AliOop

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@Cal43 You could make an inexpensive but nice soap with 50% lard, 20% coconut oil, 20% rice brain oil, and 5% each of shea and castor. Add sugar to boost the bubbles, and add a pinch silk fibers (if you already have that on hand) to your lye solution.

For the wrapping, I've used white organza drawstring bags, like these from Amazon. They are also available in many other colors if she doesn't want white. The bride can attach whatever tag she wants to the bag, perhaps something that has their names and the date of their wedding, or a picture of the couple, etc. I would definitely leave those to the bride to design and add to the bag, unless she is paying more than the suggested price.
 

Babyshoes

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Hmm, I probably wouldn't make soap with lard if it's not going to be labelled with ingredients, I suspect vegans might take offence...
 

AliOop

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Hmm, I probably wouldn't make soap with lard if it's not going to be labelled with ingredients, I suspect vegans might take offence...
That is true. But the request was for an inexpensive bar. It's hard to find an inexpensive vegan soaping oil that also makes nice soap when it is the majority of the oils.

Palm is probably the closest but is a lot more expensive for most of us than lard, and also brings its own objectors.

Some folks (not me) can get inexpensive soy wax... but soy is a big allergen for many folks, too. I personally don't use soy products due to health issues.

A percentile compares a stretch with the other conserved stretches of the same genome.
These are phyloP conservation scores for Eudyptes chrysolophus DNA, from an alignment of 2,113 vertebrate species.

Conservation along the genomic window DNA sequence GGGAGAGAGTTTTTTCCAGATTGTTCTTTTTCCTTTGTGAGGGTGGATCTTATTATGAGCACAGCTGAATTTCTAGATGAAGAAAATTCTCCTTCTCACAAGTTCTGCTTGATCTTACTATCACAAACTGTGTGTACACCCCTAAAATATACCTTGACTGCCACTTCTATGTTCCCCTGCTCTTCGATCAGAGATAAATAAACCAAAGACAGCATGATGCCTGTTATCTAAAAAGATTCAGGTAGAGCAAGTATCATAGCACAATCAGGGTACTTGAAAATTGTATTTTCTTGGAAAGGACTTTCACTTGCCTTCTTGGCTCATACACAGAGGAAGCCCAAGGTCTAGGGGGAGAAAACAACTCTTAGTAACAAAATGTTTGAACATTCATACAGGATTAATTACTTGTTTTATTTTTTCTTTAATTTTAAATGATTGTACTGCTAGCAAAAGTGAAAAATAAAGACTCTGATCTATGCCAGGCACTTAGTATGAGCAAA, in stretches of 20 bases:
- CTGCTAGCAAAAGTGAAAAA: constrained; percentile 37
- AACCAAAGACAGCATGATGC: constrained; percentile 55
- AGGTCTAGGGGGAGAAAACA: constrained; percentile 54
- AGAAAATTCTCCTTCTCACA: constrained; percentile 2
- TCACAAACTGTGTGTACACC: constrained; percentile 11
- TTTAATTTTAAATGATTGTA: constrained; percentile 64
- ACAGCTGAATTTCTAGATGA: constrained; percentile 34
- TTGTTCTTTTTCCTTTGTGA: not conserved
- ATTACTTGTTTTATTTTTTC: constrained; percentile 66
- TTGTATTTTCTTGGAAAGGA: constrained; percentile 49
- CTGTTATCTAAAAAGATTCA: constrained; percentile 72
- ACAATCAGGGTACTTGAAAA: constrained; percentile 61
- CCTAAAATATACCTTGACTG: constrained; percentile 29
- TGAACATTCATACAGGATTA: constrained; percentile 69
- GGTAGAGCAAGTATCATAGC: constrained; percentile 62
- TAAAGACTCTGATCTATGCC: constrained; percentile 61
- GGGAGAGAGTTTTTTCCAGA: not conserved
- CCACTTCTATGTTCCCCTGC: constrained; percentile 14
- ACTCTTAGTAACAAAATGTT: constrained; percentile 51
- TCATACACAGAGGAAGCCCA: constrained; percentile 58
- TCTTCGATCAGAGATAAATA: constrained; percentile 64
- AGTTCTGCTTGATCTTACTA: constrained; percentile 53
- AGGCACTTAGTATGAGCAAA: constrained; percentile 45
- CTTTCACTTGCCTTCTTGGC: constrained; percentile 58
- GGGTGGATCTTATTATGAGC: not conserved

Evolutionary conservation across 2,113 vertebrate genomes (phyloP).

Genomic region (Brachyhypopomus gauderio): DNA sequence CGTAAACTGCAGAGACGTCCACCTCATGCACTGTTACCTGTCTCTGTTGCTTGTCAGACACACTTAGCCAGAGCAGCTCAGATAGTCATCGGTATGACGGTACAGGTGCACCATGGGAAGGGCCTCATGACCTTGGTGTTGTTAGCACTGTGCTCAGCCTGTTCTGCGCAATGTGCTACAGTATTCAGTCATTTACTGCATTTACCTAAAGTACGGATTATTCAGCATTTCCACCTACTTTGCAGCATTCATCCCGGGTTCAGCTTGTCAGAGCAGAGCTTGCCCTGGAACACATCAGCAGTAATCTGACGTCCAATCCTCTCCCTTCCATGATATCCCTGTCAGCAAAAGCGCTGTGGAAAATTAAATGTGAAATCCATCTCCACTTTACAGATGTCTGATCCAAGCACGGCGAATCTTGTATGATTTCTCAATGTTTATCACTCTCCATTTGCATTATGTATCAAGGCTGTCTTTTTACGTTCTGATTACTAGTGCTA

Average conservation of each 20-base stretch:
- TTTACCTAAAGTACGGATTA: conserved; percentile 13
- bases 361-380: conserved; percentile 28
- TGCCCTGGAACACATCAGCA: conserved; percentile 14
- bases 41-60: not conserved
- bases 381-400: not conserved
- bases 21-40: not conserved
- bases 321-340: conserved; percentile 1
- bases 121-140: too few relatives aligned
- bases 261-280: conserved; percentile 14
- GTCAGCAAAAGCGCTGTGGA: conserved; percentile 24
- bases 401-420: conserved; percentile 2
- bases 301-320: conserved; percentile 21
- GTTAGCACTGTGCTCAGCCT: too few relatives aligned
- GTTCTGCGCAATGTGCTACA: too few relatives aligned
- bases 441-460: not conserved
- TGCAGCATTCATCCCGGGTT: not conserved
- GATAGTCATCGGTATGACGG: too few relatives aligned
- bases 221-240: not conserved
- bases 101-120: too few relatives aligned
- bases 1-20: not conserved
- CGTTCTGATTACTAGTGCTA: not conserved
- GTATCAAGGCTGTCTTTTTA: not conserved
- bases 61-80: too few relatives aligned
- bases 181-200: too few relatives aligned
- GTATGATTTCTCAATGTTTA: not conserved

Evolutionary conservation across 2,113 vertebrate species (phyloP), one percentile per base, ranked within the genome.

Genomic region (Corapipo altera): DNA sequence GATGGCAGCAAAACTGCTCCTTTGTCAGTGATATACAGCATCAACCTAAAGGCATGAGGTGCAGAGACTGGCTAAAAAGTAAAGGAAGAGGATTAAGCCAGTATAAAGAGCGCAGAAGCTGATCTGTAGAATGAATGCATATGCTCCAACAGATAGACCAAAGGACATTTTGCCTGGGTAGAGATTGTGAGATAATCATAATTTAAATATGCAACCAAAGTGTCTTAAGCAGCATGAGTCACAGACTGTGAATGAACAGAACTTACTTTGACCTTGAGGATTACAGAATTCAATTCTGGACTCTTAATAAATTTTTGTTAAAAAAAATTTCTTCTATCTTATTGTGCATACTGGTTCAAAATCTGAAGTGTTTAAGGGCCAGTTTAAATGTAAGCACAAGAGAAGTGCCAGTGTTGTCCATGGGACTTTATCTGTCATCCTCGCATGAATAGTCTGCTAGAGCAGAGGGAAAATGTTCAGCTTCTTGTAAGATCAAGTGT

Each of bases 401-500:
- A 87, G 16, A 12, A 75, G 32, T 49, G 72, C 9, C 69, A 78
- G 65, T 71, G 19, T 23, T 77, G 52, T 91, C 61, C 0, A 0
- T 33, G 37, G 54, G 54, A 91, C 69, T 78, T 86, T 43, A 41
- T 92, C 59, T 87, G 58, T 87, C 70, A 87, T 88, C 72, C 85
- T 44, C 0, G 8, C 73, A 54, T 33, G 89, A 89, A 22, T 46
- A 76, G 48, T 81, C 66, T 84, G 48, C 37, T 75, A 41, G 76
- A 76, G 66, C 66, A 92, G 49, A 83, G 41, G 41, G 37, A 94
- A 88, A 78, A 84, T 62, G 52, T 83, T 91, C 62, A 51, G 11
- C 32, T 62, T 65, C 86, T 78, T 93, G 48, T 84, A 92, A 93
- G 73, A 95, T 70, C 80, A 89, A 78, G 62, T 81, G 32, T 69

No perfect answer to this one, so all we can do is provide options to the OP and let her work with the bride to find the best one for this particular situation. :)
 

Babyshoes

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Agreed, I think I missed the bit about inexpensive!

I guess as long as the bride agrees, it's pretty much up to her then to let any vegans amongst the guests know that the soap contains animal products.
 

Cal43

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I think you're misunderstanding the term "marketing". Any time you use something to create a repeat customer (or awareness of your biz, how to find you, what you do) it's called marketing. So yes, if your expectation is to create a wedding favor that may provide more sales in the future... that's marketing. You would be labeling so that they know who you are and where to find more.
I do get what you are saying. But with this wedding favor, it may not be labeled. I’ll have to wait to see how the bride wants it done. I may indicate ingredients and type, but not a logo to promote myself as a soap maker.

Yes
@Cal43 You could make an inexpensive but nice soap with 50% lard, 20% coconut oil, 20% rice brain oil, and 5% each of shea and castor. Add sugar to boost the bubbles, and add a pinch silk fibers (if you already have that on hand) to your lye solution.

For the wrapping, I've used white organza drawstring bags, like these from Amazon. They are also available in many other colors if she doesn't want white. The bride can attach whatever tag she wants to the bag, perhaps something that has their names and the date of their wedding, or a picture of the couple, etc. I would definitely leave those to the bride to design and add to the bag, unless she is paying more than the suggested price.
Yes , this sounds great. I was definitely thinking along the line of the organizer bag. I would have to replace the lard, I’m Vegan . Also I don’t think I’ve ever rested my eyes on rice bran oil. I’ll have to search it out. Thank You

I
That is true. But the request was for an inexpensive bar. It's hard to find an inexpensive vegan soaping oil that also makes nice soap when it is the majority of the oils.

Palm is probably the closest but is a lot more expensive for most of us than lard, and also brings its own objectors.

Some folks (not me) can get inexpensive soy wax... but soy is a big allergen for many folks, too. I personally don't use soy products due to health issues.